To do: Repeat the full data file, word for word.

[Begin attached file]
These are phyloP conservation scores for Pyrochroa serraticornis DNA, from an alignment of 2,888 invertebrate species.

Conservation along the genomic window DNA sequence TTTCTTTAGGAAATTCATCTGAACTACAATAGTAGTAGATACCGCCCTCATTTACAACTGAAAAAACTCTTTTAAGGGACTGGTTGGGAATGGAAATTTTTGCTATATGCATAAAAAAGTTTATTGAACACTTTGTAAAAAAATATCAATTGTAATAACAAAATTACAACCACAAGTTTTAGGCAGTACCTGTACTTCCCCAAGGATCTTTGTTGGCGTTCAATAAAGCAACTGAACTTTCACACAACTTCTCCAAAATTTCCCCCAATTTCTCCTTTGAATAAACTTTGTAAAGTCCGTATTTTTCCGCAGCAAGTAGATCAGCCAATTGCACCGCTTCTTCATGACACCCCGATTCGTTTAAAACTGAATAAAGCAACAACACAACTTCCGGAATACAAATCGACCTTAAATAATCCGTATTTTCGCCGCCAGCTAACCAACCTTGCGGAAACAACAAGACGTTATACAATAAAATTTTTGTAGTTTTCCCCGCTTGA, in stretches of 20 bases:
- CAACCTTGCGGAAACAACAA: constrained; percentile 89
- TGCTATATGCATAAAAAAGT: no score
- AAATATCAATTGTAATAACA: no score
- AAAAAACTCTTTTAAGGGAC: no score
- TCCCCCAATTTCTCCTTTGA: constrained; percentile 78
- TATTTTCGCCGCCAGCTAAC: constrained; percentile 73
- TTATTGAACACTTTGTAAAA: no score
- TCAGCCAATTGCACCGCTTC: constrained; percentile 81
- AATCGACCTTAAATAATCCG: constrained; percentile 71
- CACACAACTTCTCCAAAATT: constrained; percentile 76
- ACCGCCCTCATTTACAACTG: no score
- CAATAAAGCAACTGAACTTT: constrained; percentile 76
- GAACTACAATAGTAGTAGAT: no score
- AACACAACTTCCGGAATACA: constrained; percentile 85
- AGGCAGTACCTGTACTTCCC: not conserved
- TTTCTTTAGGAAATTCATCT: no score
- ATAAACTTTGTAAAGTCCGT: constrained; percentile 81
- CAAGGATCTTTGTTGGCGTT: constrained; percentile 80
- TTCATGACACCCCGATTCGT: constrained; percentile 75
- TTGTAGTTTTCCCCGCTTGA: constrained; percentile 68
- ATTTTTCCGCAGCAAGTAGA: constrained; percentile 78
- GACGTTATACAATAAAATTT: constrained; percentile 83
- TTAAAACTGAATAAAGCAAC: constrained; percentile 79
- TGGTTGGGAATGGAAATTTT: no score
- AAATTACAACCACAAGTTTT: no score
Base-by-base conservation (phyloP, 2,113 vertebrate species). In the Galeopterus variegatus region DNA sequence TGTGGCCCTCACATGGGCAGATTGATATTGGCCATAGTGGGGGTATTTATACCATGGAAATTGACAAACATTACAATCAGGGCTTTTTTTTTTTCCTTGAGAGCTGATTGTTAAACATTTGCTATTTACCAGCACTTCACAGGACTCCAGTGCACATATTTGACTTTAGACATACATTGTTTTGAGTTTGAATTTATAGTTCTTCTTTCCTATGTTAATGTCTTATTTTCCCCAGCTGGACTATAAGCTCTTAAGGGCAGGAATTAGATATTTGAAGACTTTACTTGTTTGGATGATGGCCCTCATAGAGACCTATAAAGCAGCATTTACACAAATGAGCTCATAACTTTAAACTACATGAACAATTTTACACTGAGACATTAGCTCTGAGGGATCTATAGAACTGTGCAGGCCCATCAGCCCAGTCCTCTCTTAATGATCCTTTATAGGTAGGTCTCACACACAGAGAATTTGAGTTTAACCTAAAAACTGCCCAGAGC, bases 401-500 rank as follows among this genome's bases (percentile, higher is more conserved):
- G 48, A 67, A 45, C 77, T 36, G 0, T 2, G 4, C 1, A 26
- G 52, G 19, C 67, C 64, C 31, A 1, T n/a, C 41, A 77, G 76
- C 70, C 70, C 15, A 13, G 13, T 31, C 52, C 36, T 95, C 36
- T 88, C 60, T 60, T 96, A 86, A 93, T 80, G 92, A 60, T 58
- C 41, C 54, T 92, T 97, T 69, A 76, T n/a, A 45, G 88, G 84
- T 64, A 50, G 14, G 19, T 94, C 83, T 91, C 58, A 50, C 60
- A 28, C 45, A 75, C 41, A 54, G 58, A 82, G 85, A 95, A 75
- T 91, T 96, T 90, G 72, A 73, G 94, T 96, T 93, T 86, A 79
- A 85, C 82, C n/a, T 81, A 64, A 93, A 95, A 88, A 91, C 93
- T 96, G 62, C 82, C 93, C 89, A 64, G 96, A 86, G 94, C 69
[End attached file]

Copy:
These are phyloP conservation scores for Pyrochroa serraticornis DNA, from an alignment of 2,888 invertebrate species.

Conservation along the genomic window DNA sequence TTTCTTTAGGAAATTCATCTGAACTACAATAGTAGTAGATACCGCCCTCATTTACAACTGAAAAAACTCTTTTAAGGGACTGGTTGGGAATGGAAATTTTTGCTATATGCATAAAAAAGTTTATTGAACACTTTGTAAAAAAATATCAATTGTAATAACAAAATTACAACCACAAGTTTTAGGCAGTACCTGTACTTCCCCAAGGATCTTTGTTGGCGTTCAATAAAGCAACTGAACTTTCACACAACTTCTCCAAAATTTCCCCCAATTTCTCCTTTGAATAAACTTTGTAAAGTCCGTATTTTTCCGCAGCAAGTAGATCAGCCAATTGCACCGCTTCTTCATGACACCCCGATTCGTTTAAAACTGAATAAAGCAACAACACAACTTCCGGAATACAAATCGACCTTAAATAATCCGTATTTTCGCCGCCAGCTAACCAACCTTGCGGAAACAACAAGACGTTATACAATAAAATTTTTGTAGTTTTCCCCGCTTGA, in stretches of 20 bases:
- CAACCTTGCGGAAACAACAA: constrained; percentile 89
- TGCTATATGCATAAAAAAGT: no score
- AAATATCAATTGTAATAACA: no score
- AAAAAACTCTTTTAAGGGAC: no score
- TCCCCCAATTTCTCCTTTGA: constrained; percentile 78
- TATTTTCGCCGCCAGCTAAC: constrained; percentile 73
- TTATTGAACACTTTGTAAAA: no score
- TCAGCCAATTGCACCGCTTC: constrained; percentile 81
- AATCGACCTTAAATAATCCG: constrained; percentile 71
- CACACAACTTCTCCAAAATT: constrained; percentile 76
- ACCGCCCTCATTTACAACTG: no score
- CAATAAAGCAACTGAACTTT: constrained; percentile 76
- GAACTACAATAGTAGTAGAT: no score
- AACACAACTTCCGGAATACA: constrained; percentile 85
- AGGCAGTACCTGTACTTCCC: not conserved
- TTTCTTTAGGAAATTCATCT: no score
- ATAAACTTTGTAAAGTCCGT: constrained; percentile 81
- CAAGGATCTTTGTTGGCGTT: constrained; percentile 80
- TTCATGACACCCCGATTCGT: constrained; percentile 75
- TTGTAGTTTTCCCCGCTTGA: constrained; percentile 68
- ATTTTTCCGCAGCAAGTAGA: constrained; percentile 78
- GACGTTATACAATAAAATTT: constrained; percentile 83
- TTAAAACTGAATAAAGCAAC: constrained; percentile 79
- TGGTTGGGAATGGAAATTTT: no score
- AAATTACAACCACAAGTTTT: no score
Base-by-base conservation (phyloP, 2,113 vertebrate species). In the Galeopterus variegatus region DNA sequence TGTGGCCCTCACATGGGCAGATTGATATTGGCCATAGTGGGGGTATTTATACCATGGAAATTGACAAACATTACAATCAGGGCTTTTTTTTTTTCCTTGAGAGCTGATTGTTAAACATTTGCTATTTACCAGCACTTCACAGGACTCCAGTGCACATATTTGACTTTAGACATACATTGTTTTGAGTTTGAATTTATAGTTCTTCTTTCCTATGTTAATGTCTTATTTTCCCCAGCTGGACTATAAGCTCTTAAGGGCAGGAATTAGATATTTGAAGACTTTACTTGTTTGGATGATGGCCCTCATAGAGACCTATAAAGCAGCATTTACACAAATGAGCTCATAACTTTAAACTACATGAACAATTTTACACTGAGACATTAGCTCTGAGGGATCTATAGAACTGTGCAGGCCCATCAGCCCAGTCCTCTCTTAATGATCCTTTATAGGTAGGTCTCACACACAGAGAATTTGAGTTTAACCTAAAAACTGCCCAGAGC, bases 401-500 rank as follows among this genome's bases (percentile, higher is more conserved):
- G 48, A 67, A 45, C 77, T 36, G 0, T 2, G 4, C 1, A 26
- G 52, G 19, C 67, C 64, C 31, A 1, T n/a, C 41, A 77, G 76
- C 70, C 70, C 15, A 13, G 13, T 31, C 52, C 36, T 95, C 36
- T 88, C 60, T 60, T 96, A 86, A 93, T 80, G 92, A 60, T 58
- C 41, C 54, T 92, T 97, T 69, A 76, T n/a, A 45, G 88, G 84
- T 64, A 50, G 14, G 19, T 94, C 83, T 91, C 58, A 50, C 60
- A 28, C 45, A 75, C 41, A 54, G 58, A 82, G 85, A 95, A 75
- T 91, T 96, T 90, G 72, A 73, G 94, T 96, T 93, T 86, A 79
- A 85, C 82, C n/a, T 81, A 64, A 93, A 95, A 88, A 91, C 93
- T 96, G 62, C 82, C 93, C 89, A 64, G 96, A 86, G 94, C 69